Highlight from Recently Published Research:
Recently, record drought conditions have occurred across the arid Southwest U.S. Such conditions are likely to be especially challenging for evergreen shrubs that must protect their leaves from the effects of prolonged exposure to high light and severe water deficits during these dry periods. The figure shows a unique series of ‘‘snap-shots’’ of plant function through the course of a night and a day across different ridge topographic exposures at the very end of an extreme dry period. We found that the two contrasting evergreen shrubs, the broad-leaved jojoba (Simmondisa chinensis), and the more small-leaved creosotebush (Larrea tridentata) differ dramatically in their ability to both effectively harvest and protect themselves against the effects of light throughout the day. Creosotebush, with its open canopy of small leaves, showed greater evidence of prolonged drought stress, and was not able to muster the mechanisms needed to dissipate excess light energy (i.e. low NPQ), leading to extremely low optimal photochemical efficiency (Fv/Fm) and excessively high photochemical yields ( f PSII ), which could lead to widespread photo-damage. Jojoba, on the other hand, seemed to hold on to its outer canopy leaves at the expense of their functional integrity (which were very similar to creosotebush), in order to protect inner-canopy leaves, which had much higher functional photochemical capacity across the different exposures, from the effects of high light under intense drought.
Papers Published 1st Half 2009:
Ritchie, J.R., Nearing, M.A., Rhoton, F. 2009. Sediment budgets and source determinations usng fallout Cesium-137 in a semiarid rangeland watershed, Arizona, USA. J. of Environmental Radioactivity. 100(8): 637-643
Polykov, V., Kimoto, A., Nearing, M.A., Nichols, M.H. 2009. Tracing sediment movement on semi-arid watershed using Rare Earth Elements. Soil Science Society of America. 73:1559-1565. (763 KB PDF)
Kontz, N., Banninger, D., Nearing, M.A., Alewell, C. 2009. Process identification of soil erosion in steep mountain regions?. Hydrology and Earth System Sciences. 6(2):2153-2188.
Wei, H., Nearing, M.A., Stone, J.J., Guertin, D.P., Spaeth, K.W., Pierson, F., Nichols, M.H., Moffett, C.A. 2009. A new Splash and Sheet Erosion Equation for Rangelands. Soil Science of America Journal. 73:1386-1392 (651 KB PDF)
Moran, M.S., Hutchinson, B., Marsh, S., McClaran, M., Olsson, A. 2009. Archiving and Distributing Three Long-Term Interconnected Geospatial Data Sets. IEEE Transactions on Geoscience and Remote Sensing. 47(1): 59-71. (891 KB PDF)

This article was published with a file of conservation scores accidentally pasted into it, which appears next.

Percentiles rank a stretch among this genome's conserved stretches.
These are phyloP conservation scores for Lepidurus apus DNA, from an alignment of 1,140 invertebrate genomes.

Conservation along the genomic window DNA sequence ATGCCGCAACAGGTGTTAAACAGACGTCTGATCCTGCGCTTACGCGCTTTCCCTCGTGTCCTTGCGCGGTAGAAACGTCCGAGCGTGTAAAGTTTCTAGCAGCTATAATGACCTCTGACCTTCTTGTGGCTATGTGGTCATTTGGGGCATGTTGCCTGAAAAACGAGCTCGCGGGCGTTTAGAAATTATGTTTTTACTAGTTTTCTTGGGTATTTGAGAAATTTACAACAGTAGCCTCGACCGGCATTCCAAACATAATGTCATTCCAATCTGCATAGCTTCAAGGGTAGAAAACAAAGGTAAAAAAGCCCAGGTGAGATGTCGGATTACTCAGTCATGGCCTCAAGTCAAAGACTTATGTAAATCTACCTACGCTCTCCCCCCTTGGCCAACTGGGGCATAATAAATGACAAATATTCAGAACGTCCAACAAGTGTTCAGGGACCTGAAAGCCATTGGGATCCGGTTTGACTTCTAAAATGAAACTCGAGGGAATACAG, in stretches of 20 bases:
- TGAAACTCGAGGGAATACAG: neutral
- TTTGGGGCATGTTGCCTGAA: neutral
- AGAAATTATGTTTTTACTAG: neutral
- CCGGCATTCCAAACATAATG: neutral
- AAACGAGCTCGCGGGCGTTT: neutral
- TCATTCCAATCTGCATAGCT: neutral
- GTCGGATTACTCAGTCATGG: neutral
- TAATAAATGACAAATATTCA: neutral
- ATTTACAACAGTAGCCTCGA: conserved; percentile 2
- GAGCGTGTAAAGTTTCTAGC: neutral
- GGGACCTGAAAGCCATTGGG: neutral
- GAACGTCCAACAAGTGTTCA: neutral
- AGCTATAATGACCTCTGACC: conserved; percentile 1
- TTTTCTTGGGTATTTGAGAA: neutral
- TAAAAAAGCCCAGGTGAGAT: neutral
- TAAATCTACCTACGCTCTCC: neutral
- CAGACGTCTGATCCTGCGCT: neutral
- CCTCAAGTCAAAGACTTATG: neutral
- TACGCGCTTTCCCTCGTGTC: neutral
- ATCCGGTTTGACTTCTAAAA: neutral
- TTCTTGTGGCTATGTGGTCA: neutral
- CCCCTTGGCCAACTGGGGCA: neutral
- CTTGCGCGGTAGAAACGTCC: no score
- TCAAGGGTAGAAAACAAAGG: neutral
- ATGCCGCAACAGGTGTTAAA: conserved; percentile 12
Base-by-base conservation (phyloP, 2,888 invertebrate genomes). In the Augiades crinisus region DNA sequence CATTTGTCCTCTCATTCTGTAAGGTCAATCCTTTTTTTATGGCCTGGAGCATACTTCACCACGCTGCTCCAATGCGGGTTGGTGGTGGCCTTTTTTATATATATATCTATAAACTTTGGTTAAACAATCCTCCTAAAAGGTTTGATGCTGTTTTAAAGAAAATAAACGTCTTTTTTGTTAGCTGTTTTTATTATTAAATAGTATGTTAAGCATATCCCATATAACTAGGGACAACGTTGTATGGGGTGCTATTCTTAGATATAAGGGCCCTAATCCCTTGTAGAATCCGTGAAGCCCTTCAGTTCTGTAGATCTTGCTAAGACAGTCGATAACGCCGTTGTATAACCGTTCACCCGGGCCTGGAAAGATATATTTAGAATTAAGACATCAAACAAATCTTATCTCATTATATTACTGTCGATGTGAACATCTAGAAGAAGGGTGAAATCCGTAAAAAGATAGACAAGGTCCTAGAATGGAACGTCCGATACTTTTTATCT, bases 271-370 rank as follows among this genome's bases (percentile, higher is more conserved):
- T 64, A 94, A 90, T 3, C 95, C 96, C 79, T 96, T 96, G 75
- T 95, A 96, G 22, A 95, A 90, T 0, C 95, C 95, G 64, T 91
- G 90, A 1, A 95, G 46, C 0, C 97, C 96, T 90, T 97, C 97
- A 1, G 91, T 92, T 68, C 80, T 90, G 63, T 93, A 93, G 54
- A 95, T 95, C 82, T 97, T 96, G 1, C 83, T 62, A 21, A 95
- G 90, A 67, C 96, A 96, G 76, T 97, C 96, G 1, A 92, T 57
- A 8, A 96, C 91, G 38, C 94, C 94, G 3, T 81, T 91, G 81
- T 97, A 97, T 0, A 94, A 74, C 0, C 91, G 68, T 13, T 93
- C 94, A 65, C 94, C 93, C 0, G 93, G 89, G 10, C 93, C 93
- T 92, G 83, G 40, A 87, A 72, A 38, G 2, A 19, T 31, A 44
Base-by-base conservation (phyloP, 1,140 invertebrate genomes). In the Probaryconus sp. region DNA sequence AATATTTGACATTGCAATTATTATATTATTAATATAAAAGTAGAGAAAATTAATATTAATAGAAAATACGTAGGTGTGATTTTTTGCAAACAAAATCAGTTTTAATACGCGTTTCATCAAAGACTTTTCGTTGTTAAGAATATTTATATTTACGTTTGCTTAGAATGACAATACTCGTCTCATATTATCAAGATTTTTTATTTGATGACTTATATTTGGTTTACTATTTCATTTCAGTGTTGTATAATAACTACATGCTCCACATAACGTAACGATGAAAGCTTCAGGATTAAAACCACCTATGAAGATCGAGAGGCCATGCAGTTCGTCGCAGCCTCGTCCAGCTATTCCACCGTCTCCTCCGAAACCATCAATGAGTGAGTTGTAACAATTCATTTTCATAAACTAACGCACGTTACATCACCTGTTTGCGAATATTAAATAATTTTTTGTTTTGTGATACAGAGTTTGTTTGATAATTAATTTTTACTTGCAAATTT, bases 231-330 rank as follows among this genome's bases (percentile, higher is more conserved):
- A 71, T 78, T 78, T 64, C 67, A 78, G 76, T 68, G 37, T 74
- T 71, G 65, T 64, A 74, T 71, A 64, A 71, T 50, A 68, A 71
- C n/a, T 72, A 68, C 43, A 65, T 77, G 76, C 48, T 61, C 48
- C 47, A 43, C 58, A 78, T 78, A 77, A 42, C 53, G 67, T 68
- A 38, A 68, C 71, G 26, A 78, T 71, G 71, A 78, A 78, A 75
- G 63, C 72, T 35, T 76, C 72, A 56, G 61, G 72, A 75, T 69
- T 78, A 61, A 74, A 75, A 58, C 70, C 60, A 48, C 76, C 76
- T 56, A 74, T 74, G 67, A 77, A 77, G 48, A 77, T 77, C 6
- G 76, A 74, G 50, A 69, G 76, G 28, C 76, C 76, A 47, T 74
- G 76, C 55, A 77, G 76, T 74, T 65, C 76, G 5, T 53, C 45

Hamerlynck, E.P., Huxman, T.E. 2009. Ecophysiology of two Sonoran Desert evergreen shrubs during extreme drought. Journal of Arid Environments. 73: 582–585. (202 KB PDF)
Moran, M.S., Scott, R.L., Keefer, T.O., Emmerich, W.E., Hernandez, M., Nearing, G.S., Paige, G.B., Cosh, M.H., O'Neill, P.E. 2009. Partitioning evapotranspiration in semiarid grassland and shrubland ecosystems using time series of soil surface temperature. J. Ag. & Forest Meteorology. 149:59 72. (944 KB PDF)
Stromberg, J., Dixon, M.D., Scott, R.L., Maddock, T., Baird, K., Tellman, B. 2009. Chapter 20: Status of the Upper San Pedro River (USA): Riparian Ecosystem. In: Ecology and Conservation of the San Pedro River. Ed. by J. C. Stromberg and B. J. Tellman. Tucson: University of Arizona Press. p. 371-387. (9 MB PDF)
Richter, H., Goodrich, D.C., Browning-Aiken, A, Varady, R. 2009. Chapter 9: Integrating science and policy for water management. In: Ecology and Conservation of the San Pedro River. Ed. by J. C. Stromberg and B. J. Tellman. Tucson: University of Arizona Press. 529 p. (4.42 MB PDF)
Williams, D.G., Scott, R.L. 2009. Chapter 2: Vegetation-hydrology interactions: Dynamics of riparian plant water use. In: Ecology and Conservation of the San Pedro River. Ed. by J. C. Stromberg and B. J. Tellman. Tucson: University of Arizona Press. Pp.37-56. (2.79 MB PDF)
Our full publication list is available at:
Future Science Events:
Click here for information about workshops, including an upcoming workshop on buffelgrass and the 6 thAnnual RISE Symposium at University of Arizona.
WGEW and SRER data can be downloaded from the web site at http://www.tucson.ars.ag.gov/dap
Geographic locations of the three precipitation records can be found at http://www.ars.usda.gov/sp2UserFiles/Place/53424500/images/sw_az3.jpg
SWRC Scientists continue to win national awards and grants, including a research paper award for Mark Nearing and NASA grants for Phil Heilman and Susan Moran. Click here for more information.
Staff News: Click here for SWRC news, including new hires and visitors, three graduations (congratulations!), technology transfer and workshop reports.
SWRC Bulletin: Contact the SWRC Research Leader, Dr. Mark Nearing at 520-670-6381 x152 or email@example.com. Mailing address is USDA ARS SWRC, 2000 E. Allen Rd., Tucson, AZ 85719 and web address is http://www.tucson.ars.ag.gov. The SWRC Bulletin is online at http://ars.usda.gov/News/News.htm?modecode=53-42-45-00.
SWRC Mission: To develop knowledge and technology to conserve water and soil in semi-arid lands.